Saudi Arabia forms company to develop EV charging infrastructure

Saudi Arabia forms company to develop EV charging infrastructure
Saudi Arabia forms company to develop EV charging infrastructure

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Jeddah - Yasmine El Tohamy - RIYADH: Calling for a “practical and pragmatic” approach to address climate change issues, the Saudi minister of state for foreign affairs and climate envoy stressed the need to adopt a strategy suited to every country’s unique environment.

Adel Al-Jubeir was speaking during a panel discussion on the first day of MENA Climate Week in Riyadh on Sunday.

“Every country is different,” he added, “and each must do what is best given its circumstances, resources, and environment.”

Al-Jubeir highlighted Saudi Arabia’s adoption of a circular carbon economy approach, involving over 77 initiatives and a substantial allocation of more than $186 billion for their implementation.

The panel also featured Mariam Almheiri, the UAE’s minister of climate change and environment; Shauna Aminath, minister of the environment, climate change, and technology of Maldives; and Rola Dashti, executive secretary of UN ESCWA.

Recognizing the imperative for urgent action, they underscored the urgency of adapting to climate impacts. Panelists unanimously echoed the sentiment that the time to act is now, as the consequences of inaction are too grave to disregard.

In recent decades, countries around the world have witnessed record-breaking high temperatures, compelling scientists to confront the harsh reality of global temperature escalation. The global average temperature is on an upward trajectory, approaching the perilous threshold of 1.5 degrees above the historical average.

The Middle East and North Africa region, already grappling with arid landscapes, water scarcity, and extreme temperatures, is now confronting a mounting crisis in the form of climate change. The urgency to adapt to these climate-related challenges has never been more acute. The MENA region faces a convergence of climate-related challenges that imperil its economic stability, societal well-being, and environmental sustainability.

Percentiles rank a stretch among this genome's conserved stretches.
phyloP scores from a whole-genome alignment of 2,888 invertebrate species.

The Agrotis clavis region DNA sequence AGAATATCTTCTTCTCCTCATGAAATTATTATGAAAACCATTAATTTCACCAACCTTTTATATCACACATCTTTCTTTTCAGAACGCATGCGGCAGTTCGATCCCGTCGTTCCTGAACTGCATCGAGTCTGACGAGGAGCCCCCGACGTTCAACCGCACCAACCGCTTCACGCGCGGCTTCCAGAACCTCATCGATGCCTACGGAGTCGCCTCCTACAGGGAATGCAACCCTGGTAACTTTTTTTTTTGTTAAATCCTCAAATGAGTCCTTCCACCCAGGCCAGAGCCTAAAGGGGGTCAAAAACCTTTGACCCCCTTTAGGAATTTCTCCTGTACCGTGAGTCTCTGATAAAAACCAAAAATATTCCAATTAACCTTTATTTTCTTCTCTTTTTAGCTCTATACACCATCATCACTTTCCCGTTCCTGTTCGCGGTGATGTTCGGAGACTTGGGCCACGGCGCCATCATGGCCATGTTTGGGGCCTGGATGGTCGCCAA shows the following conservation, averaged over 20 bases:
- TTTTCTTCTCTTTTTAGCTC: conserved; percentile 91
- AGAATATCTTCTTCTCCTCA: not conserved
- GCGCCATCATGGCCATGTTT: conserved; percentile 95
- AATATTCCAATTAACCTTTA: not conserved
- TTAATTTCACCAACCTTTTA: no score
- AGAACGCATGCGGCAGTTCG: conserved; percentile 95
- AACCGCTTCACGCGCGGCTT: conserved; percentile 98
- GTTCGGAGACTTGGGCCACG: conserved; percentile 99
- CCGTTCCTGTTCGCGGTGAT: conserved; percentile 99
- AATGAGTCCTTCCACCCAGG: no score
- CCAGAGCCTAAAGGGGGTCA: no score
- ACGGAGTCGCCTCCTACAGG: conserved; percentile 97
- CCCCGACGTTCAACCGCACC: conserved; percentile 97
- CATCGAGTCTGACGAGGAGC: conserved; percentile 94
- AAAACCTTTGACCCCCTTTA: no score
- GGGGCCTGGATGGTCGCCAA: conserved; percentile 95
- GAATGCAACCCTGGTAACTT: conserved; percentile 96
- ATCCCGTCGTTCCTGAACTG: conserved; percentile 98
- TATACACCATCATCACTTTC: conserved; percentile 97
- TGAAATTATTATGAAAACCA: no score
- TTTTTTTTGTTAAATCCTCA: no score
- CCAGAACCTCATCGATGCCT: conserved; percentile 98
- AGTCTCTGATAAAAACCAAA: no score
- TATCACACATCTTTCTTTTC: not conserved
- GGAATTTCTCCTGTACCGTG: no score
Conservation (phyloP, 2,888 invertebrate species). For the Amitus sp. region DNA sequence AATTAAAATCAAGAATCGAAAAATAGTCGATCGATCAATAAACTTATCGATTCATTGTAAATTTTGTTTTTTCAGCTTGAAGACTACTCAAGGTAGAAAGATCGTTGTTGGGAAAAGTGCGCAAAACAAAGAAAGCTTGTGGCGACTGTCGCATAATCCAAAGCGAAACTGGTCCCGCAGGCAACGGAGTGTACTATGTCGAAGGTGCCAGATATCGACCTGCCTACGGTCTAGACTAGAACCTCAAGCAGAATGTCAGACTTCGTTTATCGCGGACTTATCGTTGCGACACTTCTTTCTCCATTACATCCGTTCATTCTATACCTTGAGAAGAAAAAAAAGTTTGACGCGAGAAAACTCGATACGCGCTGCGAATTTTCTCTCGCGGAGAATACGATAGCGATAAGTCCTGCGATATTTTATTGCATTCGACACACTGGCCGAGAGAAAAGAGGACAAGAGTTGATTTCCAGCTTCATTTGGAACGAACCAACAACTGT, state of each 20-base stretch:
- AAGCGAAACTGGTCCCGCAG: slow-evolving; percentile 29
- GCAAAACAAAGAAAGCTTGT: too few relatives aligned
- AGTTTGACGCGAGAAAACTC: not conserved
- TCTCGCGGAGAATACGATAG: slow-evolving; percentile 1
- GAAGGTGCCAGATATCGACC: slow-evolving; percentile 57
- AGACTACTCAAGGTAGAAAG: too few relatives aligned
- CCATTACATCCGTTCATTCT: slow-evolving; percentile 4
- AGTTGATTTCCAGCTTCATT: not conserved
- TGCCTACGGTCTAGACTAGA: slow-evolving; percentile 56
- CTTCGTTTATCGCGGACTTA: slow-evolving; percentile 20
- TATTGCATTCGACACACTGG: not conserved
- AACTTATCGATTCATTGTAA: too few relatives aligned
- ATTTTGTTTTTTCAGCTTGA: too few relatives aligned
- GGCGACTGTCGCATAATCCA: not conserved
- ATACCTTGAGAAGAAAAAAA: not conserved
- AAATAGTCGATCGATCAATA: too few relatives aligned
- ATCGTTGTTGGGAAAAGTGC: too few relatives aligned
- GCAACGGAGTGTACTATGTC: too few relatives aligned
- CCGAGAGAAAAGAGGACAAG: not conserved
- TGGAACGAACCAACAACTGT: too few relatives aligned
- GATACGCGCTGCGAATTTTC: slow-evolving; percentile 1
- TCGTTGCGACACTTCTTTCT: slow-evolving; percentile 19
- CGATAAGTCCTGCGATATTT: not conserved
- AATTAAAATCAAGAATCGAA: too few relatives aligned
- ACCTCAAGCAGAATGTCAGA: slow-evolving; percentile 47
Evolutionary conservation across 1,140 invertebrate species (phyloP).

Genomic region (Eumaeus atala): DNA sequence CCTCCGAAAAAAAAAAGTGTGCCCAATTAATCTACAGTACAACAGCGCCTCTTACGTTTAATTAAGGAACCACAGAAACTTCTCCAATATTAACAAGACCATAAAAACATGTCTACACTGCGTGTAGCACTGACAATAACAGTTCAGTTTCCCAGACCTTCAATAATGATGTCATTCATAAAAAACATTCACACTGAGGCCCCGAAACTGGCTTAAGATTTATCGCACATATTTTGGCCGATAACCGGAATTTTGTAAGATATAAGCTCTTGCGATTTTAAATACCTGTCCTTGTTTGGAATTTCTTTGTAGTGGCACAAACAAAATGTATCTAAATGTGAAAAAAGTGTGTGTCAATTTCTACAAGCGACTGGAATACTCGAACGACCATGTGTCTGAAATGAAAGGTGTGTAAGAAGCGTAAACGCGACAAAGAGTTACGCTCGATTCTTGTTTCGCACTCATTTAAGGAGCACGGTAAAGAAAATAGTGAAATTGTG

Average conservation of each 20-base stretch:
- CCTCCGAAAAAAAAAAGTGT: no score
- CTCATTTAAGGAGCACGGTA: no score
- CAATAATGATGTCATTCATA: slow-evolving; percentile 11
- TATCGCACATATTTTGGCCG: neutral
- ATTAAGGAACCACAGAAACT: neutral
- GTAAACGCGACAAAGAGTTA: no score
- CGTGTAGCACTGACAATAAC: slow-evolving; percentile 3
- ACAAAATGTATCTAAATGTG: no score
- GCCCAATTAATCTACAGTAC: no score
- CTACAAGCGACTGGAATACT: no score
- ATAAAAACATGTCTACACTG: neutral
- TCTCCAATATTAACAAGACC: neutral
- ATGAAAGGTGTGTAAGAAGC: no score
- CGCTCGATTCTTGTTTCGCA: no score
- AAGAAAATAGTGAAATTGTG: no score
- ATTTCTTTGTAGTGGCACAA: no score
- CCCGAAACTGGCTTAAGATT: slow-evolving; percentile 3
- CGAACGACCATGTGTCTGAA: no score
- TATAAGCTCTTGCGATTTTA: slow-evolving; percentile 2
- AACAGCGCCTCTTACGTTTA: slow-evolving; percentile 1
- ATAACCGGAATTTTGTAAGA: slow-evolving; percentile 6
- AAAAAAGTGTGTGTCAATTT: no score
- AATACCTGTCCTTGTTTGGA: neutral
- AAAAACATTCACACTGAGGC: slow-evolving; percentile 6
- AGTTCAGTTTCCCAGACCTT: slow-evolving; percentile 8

Panelists were of the view that by addressing vulnerabilities, seizing opportunities, and fostering regional collaboration, countries in the MENA region can pave the way for a more resilient and sustainable future in the face of climate change.

Speakers said adaptation is no longer an option and called for increased collaboration to confront the challenges posed by climate change. They stressed that collaborative initiatives and international support are indispensable in bridging resource gaps. Moreover, comprehensive data and research are urgently needed to better understand regional vulnerabilities and inform effective adaptation strategies.

Discussing the broader aspects of sustainable development, co-action, equity, and economic growth, Al-Jubeir emphasized that addressing climate change issues must be “practical, pragmatic, long-term, sustainable, a whole-of-government approach, and a whole-of-society approach.”

He also mentioned the launch of the Middle East Green Initiative, designed to foster regional multilateral collaboration in combating desertification, and tree planting, and supporting other countries in adopting a carbon economy approach.

Emphasizing the importance of various sectors in mitigating climate change effects, Almheiri pointed out the need for international collaboration to achieve the region’s goals.